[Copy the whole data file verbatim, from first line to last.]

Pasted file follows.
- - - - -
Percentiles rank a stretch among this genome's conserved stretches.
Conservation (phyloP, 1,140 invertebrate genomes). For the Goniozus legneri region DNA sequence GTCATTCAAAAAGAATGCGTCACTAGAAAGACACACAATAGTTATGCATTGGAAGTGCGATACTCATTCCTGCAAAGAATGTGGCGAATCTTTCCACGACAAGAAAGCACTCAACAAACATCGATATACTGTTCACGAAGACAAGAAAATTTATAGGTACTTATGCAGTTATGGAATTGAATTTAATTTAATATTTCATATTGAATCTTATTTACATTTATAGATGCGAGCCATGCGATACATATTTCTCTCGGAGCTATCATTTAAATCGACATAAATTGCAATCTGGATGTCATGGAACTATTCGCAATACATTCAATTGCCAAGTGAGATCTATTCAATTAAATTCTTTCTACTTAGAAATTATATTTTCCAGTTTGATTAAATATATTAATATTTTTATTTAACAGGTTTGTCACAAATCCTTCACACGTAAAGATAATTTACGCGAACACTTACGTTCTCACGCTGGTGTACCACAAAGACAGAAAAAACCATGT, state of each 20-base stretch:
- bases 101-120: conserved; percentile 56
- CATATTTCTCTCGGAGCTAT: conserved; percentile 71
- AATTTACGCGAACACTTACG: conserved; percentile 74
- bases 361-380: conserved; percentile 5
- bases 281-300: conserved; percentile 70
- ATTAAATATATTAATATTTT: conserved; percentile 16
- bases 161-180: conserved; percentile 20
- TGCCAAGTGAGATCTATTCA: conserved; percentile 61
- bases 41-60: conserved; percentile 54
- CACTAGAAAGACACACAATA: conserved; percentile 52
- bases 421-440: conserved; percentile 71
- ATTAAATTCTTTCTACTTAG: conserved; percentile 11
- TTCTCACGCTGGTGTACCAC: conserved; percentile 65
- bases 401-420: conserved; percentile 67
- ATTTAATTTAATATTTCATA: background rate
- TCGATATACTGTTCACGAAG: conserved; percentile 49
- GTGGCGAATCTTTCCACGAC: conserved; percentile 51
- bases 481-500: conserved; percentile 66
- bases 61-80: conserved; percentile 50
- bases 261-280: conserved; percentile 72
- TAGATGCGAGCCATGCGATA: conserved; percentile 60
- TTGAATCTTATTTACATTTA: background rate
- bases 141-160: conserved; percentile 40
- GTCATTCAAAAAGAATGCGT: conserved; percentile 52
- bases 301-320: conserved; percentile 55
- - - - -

Percentiles rank a stretch among this genome's conserved stretches.
Conservation (phyloP, 1,140 invertebrate genomes). For the Goniozus legneri region DNA sequence GTCATTCAAAAAGAATGCGTCACTAGAAAGACACACAATAGTTATGCATTGGAAGTGCGATACTCATTCCTGCAAAGAATGTGGCGAATCTTTCCACGACAAGAAAGCACTCAACAAACATCGATATACTGTTCACGAAGACAAGAAAATTTATAGGTACTTATGCAGTTATGGAATTGAATTTAATTTAATATTTCATATTGAATCTTATTTACATTTATAGATGCGAGCCATGCGATACATATTTCTCTCGGAGCTATCATTTAAATCGACATAAATTGCAATCTGGATGTCATGGAACTATTCGCAATACATTCAATTGCCAAGTGAGATCTATTCAATTAAATTCTTTCTACTTAGAAATTATATTTTCCAGTTTGATTAAATATATTAATATTTTTATTTAACAGGTTTGTCACAAATCCTTCACACGTAAAGATAATTTACGCGAACACTTACGTTCTCACGCTGGTGTACCACAAAGACAGAAAAAACCATGT, state of each 20-base stretch:
- bases 101-120: conserved; percentile 56
- CATATTTCTCTCGGAGCTAT: conserved; percentile 71
- AATTTACGCGAACACTTACG: conserved; percentile 74
- bases 361-380: conserved; percentile 5
- bases 281-300: conserved; percentile 70
- ATTAAATATATTAATATTTT: conserved; percentile 16
- bases 161-180: conserved; percentile 20
- TGCCAAGTGAGATCTATTCA: conserved; percentile 61
- bases 41-60: conserved; percentile 54
- CACTAGAAAGACACACAATA: conserved; percentile 52
- bases 421-440: conserved; percentile 71
- ATTAAATTCTTTCTACTTAG: conserved; percentile 11
- TTCTCACGCTGGTGTACCAC: conserved; percentile 65
- bases 401-420: conserved; percentile 67
- ATTTAATTTAATATTTCATA: background rate
- TCGATATACTGTTCACGAAG: conserved; percentile 49
- GTGGCGAATCTTTCCACGAC: conserved; percentile 51
- bases 481-500: conserved; percentile 66
- bases 61-80: conserved; percentile 50
- bases 261-280: conserved; percentile 72
- TAGATGCGAGCCATGCGATA: conserved; percentile 60
- TTGAATCTTATTTACATTTA: background rate
- bases 141-160: conserved; percentile 40
- GTCATTCAAAAAGAATGCGT: conserved; percentile 52
- bases 301-320: conserved; percentile 55